Untold Stories: Native American Indian Soldiers Who Shaped America’s History

Estimated Reading Time: 4 minutes

There are so many inspiring, beautiful stories about the great heroes of American history which are scarcely ever told. One happens on them accidentally—buried in a thick, out-of-print biography, in small print on a museum sign, casually and fleetingly mentioned in an obscure educational video. America cannot return to greatness in the future if we do not truly understand the greatness of our past. That is why I am writing an article series to tell a few of these little-known but moving or illustrative “untold stories” of American greatness.

Previous articles in this series have included the “Battle of Princeton” painting by America’s first deaf artist, William Mercer; how George Washington saved a slave family from being divided; how a former slave became ‘Aunt Jemima,’ the first living trademark; Fr. Capodanno, the “Grunt Padre” and Marine hero; the first Native American Indian university graduate, Caleb Cheeshahteaumuck; and Abraham Lincoln’s moving meeting with freed slaves in Richmond, VA. Today’s article is a collection of stories highlighting a few of the brave Native American Indian soldiers of the US Army and Marines who helped shape American history.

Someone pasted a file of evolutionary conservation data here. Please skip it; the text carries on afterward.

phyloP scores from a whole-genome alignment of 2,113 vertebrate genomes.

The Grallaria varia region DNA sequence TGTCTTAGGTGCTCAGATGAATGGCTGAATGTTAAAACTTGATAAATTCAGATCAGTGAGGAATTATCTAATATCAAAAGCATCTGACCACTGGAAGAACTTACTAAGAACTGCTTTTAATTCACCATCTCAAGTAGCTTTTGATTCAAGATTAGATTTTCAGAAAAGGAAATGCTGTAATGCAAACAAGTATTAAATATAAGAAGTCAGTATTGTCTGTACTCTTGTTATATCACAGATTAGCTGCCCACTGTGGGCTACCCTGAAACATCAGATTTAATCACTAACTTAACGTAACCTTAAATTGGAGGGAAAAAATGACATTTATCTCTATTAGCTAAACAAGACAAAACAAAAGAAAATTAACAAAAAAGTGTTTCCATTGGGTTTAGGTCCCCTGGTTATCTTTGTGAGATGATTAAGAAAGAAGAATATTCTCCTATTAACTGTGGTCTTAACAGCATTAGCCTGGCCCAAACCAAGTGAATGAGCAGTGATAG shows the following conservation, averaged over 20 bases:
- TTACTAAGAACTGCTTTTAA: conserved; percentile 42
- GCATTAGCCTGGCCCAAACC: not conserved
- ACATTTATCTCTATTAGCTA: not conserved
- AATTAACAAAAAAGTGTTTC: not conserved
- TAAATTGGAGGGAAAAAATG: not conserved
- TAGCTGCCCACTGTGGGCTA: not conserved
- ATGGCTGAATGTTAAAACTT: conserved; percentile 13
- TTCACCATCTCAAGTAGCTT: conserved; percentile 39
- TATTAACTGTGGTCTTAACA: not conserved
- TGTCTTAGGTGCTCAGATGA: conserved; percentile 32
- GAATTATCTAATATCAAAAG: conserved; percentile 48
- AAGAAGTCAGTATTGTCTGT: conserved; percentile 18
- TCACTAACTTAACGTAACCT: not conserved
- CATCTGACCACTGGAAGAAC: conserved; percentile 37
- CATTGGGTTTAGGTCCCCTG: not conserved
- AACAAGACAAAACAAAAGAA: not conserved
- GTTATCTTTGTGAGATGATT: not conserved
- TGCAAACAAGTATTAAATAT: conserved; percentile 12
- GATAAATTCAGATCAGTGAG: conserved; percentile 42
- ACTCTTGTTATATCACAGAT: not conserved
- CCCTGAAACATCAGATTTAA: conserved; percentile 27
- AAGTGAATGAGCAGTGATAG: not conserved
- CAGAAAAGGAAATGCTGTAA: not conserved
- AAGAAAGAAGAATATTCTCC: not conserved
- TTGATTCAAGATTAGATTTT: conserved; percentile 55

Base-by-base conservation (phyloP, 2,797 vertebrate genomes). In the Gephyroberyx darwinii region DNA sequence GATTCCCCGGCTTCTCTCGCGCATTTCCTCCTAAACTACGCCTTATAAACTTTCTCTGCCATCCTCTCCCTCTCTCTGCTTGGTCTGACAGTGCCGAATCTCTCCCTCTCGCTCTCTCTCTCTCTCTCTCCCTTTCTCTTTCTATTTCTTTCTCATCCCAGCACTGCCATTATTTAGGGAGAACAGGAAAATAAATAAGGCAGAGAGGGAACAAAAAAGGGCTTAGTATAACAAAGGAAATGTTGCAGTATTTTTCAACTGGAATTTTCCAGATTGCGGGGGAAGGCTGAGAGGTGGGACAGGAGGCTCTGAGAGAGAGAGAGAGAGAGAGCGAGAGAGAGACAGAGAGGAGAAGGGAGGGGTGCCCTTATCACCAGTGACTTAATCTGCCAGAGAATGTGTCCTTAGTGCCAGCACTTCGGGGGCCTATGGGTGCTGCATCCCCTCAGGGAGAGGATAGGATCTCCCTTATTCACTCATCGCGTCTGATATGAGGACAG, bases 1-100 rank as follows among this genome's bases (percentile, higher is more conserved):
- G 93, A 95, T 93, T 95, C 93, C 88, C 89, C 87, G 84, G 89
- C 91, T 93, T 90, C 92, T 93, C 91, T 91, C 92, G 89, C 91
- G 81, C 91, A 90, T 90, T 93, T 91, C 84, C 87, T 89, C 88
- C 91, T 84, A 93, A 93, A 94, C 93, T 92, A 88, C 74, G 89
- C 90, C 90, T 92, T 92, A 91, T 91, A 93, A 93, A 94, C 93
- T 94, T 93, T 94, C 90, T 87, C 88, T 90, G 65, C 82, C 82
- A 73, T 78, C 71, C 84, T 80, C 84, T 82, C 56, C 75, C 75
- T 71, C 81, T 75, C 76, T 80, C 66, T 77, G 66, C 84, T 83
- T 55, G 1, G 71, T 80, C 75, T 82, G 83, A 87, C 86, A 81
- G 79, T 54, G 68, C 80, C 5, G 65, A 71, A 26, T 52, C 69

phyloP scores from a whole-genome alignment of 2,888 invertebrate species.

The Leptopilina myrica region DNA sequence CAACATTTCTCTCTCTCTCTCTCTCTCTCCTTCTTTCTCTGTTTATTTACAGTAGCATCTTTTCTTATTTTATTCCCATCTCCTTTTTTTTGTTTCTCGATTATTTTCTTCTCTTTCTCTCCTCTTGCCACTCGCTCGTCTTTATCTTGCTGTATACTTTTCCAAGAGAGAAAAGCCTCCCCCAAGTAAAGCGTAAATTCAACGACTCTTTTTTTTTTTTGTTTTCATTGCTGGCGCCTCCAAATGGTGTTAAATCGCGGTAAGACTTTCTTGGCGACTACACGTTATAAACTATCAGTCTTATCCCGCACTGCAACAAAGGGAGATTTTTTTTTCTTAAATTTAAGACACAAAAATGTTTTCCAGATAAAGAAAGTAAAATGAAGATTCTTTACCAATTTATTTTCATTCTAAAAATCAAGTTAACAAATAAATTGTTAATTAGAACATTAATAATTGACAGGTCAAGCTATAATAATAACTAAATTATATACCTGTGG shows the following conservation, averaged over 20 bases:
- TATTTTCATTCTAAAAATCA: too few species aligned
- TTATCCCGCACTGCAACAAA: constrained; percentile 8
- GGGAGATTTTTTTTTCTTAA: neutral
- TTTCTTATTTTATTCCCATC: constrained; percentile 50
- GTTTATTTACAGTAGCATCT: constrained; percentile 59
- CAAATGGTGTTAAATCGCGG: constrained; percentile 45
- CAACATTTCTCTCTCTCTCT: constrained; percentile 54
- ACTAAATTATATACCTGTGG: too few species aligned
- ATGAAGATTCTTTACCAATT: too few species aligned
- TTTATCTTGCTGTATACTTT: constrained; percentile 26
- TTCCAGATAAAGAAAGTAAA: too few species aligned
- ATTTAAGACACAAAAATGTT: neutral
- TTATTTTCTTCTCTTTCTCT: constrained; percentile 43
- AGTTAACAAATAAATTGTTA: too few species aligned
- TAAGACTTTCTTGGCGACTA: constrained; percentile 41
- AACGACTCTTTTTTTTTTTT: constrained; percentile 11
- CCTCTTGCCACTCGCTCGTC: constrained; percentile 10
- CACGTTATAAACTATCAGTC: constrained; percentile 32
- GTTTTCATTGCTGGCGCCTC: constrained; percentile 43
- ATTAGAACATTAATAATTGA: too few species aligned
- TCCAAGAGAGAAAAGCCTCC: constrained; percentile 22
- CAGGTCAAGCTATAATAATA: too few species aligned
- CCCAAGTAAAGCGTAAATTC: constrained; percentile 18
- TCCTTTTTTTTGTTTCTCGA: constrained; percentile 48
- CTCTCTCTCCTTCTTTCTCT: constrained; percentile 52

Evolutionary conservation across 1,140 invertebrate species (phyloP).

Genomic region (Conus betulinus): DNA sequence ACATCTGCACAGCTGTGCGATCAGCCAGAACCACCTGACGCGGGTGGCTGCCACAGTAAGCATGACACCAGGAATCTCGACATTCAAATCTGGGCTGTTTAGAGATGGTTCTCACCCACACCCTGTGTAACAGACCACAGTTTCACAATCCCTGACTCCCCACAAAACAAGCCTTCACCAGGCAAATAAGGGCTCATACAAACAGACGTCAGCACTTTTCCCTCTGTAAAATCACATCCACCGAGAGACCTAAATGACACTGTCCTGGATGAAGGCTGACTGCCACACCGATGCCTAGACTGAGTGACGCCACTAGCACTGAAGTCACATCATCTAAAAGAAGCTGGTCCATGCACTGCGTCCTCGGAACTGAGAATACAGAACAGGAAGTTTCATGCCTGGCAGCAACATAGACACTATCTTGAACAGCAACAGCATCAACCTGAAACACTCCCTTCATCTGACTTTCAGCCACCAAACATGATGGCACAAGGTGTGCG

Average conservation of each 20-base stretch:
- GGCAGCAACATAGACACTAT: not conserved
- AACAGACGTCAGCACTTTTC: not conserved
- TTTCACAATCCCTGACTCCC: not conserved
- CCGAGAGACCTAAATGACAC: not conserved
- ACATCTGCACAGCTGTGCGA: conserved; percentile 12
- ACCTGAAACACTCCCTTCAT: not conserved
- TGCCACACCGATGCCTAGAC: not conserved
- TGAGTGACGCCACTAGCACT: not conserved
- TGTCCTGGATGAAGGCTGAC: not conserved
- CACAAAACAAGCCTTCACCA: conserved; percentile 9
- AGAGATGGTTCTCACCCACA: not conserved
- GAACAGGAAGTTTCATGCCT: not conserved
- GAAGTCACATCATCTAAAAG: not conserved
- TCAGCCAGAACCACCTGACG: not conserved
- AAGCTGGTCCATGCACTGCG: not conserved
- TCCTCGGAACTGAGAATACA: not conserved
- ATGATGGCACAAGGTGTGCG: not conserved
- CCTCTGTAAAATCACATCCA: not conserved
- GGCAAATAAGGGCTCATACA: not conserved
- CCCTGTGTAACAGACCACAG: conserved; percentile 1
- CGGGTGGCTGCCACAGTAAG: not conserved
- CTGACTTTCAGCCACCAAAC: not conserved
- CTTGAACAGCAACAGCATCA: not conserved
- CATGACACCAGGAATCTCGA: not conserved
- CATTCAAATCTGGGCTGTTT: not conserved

First is Sgt. William Alchesay (1853-1928), a U.S. Indian Scout during the Indian Wars:

“‘The Indian scouts have done most valuable service.’ -Report of Maj. Gen. Frederick Steele
William Alchesay, a White Mountain Apache, joined the Indian Scouts in 1872. He worked closely with Maj. Gen. George Crook, who preferred to use American Indian scouts along with his regular cavalry. Alchesay’s dedication and bravery was noted and he was cited for his ‘Gallant conduct during campaigns and engagements with Apaches.’ After his service, he became an advocate for his people, traveling to Washington, D.C., to meet President Grover Cleveland and President Theodore Roosevelt.”

Kayitah (1856-1934) was another U.S. Indian Scout during the Indian Wars: